Bad Milo! (2013)
Director: Jacob Vaughan
Writers: Benjamin Hayes, Jacob Vaughn
Starring: Ken Marino, Gillian Jacobs, Peter Stormare, Patrick Warburton
Bad Milo! is not a movie anyone is likely to label as “classy.” Most would deem its subject matter inherently unsophisticated, considering its basis in… colonic comedy… gastrointestinal guffaws… bowel buffoonery…
But the truth is that it’s a clever, well-plotted, thematically layered horror comedy. It is bolstered by a very strong comedic cast, lead by Ken Marino (The State) and featuring Gillian Jacobs (Community), Mary Kay Place (Mary Hartman, Mary Hartman), Toby Huss (The Adventures of Pete and Pete, King of the Hill), Patrick Warburton (Seinfeld, Family Guy), Peter Stormare (Fargo, The Big Lebowski) and Stephen Root (News Radio, King of the Hill, Office Space).
Duncan (Marino), an accountant, is a bundle of stress, and this is just exacerbating his life-long bowel issues. His boss (Warburton) has forced him to take on the task of firing a large portion of the company’s staff. His mother (Place) is pressuring him to have a baby, even inviting a fertility doctor to a family dinner with Duncan and his wife, Sarah (Jacobs). A doctor (Huss) has identified what he believes is a polyp in Duncan’s colon, and cautions him to learn to relax.
At Sarah’s urging, Duncan visits a hypnotist, Highsmith (Stormare), but Duncan is not open to the process. In fact, Duncan’s not very open with anyone.
One night, after Duncan learns that a co-worker accidentally destroyed a project into which he has invested a year of his life, a monster emerges from Duncan’s rectum. It seeks out and kills the co-worker, before returning to its… home.
A unique approach to therapy
As more killings occur, Duncan turns for help to Highsmith, who relates the creature to ancient myths about demons emerging from the body. He warns Duncan that the monster is an extension of his psyche, and killing it would harm Duncan himself, comparing the likely outcome to a lobotomy. He suggests, instead, that Duncan should learn to control the thing by bonding with it, even suggesting that Duncan name it. Duncan chooses to call it Milo, explaining that it’s a name that Sarah likes.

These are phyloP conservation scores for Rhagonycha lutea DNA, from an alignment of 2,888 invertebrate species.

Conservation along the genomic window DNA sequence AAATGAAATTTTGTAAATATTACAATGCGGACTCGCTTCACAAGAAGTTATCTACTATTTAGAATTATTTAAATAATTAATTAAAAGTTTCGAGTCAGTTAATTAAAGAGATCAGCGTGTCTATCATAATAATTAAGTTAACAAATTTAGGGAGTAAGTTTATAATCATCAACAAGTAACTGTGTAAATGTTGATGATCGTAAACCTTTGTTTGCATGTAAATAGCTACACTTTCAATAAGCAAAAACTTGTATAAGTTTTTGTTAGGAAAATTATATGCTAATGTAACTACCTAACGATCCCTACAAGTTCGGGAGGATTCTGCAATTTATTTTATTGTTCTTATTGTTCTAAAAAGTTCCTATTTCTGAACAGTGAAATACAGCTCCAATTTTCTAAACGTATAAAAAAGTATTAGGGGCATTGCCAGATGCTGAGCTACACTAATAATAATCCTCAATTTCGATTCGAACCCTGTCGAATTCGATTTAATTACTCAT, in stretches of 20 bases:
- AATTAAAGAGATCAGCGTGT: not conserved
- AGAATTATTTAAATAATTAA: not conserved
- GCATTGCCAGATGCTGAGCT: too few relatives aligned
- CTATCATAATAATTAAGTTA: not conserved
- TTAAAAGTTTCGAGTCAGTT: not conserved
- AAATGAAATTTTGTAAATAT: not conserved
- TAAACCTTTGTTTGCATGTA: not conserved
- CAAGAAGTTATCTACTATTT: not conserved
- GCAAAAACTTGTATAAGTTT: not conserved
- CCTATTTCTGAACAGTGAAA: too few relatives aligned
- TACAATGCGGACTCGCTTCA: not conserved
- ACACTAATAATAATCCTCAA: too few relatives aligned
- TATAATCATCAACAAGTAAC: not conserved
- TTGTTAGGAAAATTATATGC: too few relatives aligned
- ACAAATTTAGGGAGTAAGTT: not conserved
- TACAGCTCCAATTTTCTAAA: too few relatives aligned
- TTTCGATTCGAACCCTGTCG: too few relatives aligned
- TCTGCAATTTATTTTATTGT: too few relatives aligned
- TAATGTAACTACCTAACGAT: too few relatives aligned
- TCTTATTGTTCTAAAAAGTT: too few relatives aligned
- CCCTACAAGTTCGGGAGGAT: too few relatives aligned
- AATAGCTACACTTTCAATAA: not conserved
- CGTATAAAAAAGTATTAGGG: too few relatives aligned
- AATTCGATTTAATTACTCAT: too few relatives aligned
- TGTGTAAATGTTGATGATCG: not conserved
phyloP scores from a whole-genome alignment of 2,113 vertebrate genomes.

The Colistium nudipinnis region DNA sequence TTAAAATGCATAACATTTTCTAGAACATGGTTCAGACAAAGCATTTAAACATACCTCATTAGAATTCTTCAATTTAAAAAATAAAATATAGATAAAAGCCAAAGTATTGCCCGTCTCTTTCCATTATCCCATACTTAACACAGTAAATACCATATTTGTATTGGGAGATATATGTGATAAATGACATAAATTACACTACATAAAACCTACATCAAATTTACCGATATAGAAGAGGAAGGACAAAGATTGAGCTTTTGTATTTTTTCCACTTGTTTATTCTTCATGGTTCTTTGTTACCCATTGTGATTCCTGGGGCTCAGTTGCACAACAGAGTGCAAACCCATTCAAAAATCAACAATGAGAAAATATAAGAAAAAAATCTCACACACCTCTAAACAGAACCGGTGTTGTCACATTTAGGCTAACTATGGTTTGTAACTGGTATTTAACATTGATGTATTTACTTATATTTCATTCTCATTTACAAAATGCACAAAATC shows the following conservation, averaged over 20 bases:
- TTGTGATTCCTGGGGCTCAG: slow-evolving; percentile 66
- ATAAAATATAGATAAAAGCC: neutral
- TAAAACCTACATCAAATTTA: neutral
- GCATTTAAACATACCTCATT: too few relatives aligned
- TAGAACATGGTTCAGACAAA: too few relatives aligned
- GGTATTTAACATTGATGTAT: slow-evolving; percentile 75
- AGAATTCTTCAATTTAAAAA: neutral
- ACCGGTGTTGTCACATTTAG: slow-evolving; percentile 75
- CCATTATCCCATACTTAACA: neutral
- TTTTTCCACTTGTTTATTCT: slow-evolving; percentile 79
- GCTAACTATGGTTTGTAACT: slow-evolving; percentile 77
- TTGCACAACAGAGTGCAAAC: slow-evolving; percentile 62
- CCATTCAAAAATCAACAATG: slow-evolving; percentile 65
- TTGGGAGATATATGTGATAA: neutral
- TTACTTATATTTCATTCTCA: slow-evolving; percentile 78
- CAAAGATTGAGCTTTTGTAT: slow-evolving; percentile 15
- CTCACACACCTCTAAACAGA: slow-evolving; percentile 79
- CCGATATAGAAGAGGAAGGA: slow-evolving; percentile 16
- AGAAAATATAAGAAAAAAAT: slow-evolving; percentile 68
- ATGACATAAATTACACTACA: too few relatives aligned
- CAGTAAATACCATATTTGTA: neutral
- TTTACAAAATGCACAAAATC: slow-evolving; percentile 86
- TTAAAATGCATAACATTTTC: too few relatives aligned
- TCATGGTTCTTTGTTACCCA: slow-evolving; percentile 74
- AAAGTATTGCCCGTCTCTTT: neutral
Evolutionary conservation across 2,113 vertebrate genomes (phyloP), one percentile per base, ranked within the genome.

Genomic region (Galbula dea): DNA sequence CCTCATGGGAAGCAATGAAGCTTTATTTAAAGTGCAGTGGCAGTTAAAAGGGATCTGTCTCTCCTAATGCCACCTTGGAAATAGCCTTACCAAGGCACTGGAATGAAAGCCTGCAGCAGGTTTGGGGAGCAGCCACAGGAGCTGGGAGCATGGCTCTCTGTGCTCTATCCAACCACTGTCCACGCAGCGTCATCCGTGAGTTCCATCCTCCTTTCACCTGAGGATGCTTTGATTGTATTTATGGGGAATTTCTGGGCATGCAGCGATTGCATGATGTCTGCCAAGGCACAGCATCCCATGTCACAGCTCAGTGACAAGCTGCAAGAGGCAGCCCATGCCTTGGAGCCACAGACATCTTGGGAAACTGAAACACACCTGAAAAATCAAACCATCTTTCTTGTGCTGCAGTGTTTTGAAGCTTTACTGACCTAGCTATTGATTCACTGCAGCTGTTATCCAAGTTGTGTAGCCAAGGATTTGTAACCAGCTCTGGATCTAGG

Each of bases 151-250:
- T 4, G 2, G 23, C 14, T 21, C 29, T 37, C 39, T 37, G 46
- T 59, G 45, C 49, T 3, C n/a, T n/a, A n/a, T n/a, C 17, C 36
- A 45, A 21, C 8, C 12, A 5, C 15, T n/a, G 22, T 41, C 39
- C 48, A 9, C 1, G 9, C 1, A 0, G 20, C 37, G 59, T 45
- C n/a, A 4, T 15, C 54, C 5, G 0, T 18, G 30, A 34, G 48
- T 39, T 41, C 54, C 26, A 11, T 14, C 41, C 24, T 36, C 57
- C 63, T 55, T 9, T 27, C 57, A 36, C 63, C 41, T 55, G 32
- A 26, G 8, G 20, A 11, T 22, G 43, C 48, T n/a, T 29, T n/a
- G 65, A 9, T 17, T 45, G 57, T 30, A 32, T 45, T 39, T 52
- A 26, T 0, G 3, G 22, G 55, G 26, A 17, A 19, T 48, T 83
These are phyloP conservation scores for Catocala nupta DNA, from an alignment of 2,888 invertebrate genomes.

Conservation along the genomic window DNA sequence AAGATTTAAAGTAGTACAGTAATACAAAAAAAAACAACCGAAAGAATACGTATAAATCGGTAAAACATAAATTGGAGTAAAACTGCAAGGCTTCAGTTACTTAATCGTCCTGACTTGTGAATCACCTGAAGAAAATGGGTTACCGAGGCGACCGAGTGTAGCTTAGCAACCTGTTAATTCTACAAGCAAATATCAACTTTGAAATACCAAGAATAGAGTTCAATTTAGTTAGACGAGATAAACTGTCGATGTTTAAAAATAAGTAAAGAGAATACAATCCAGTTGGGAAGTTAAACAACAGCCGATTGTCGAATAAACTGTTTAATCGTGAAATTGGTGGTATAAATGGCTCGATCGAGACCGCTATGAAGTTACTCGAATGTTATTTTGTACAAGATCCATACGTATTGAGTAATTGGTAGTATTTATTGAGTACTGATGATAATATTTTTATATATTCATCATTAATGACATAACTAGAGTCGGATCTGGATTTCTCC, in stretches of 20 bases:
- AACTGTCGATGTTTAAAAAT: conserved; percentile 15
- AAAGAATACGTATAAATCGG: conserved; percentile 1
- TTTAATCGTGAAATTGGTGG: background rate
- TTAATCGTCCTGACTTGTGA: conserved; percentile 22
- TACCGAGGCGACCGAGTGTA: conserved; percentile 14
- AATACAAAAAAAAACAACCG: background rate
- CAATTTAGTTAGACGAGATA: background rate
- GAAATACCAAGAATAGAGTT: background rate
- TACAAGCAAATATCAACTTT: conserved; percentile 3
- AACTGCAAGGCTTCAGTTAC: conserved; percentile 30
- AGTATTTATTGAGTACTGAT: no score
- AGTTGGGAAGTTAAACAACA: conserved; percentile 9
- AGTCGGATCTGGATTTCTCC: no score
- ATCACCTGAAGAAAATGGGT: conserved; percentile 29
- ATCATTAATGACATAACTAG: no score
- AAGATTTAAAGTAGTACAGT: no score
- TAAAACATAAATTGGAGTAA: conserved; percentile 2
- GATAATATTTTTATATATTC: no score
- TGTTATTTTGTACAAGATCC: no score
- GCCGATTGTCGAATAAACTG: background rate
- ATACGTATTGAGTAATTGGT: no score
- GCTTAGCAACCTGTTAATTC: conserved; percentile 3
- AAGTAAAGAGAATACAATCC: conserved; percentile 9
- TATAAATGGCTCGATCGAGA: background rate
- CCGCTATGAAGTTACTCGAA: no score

Eventually, Highsmith discovers that the root of Duncan’s issues lies with Duncan’s father (Root), who abandoned the family in Duncan’s early childhood. Their first confrontation proves stressful enough that Milo emerges, but for the first time Duncan is able – at least partly – to rein him in.
However, as the situation at work becomes worse, Duncan loses that control, and when he learns that Sarah is pregnant, he decides he must leave, for the safety of his family.
Making peace with one’s demons
Slowly, Duncan begins to take control of the situation with Milo, until Milo learns about Sarah’s pregnancy. Suddenly, Milo becomes more ferocious than ever, and in order to protect his family, Duncan must confront his emergent demon and reconcile himself with his past.
With its focus on the abject as an externalization of psychological angst, and its elements of sickness and medicine, psychoanalysis, reproduction, and dysfunctional families, Bad Milo! plays as a broadly comedic take on the 70s and 80s work of David Cronenberg. It is most markedly reminiscent of The Brood (1979), but also bears similarities with Shivers (1975), Scanners (1981), The Fly (1986) and Dead Ringers (1988). In places, it also suggests the influence of Basket Case (Frank Henenlotter, 1982).
Even with a solid script and an excellent cast (Stormare is a particular stand-out), much depends upon the effectiveness of Milo himself (voiced by Steve Zissis). Fortunately, the puppets used to portray Milo are extremely expressive and agile, capable of a wide range of movements; and they interact convincingly with the human cast. Milo manages to be threatening, sympathetic (at times even endearing), and very funny in turn.
Crass as its central concept may seem, Bad Milo! is a smart, funny, and even touching horror comedy, with a relatable leading man and some very quotable dialogue.
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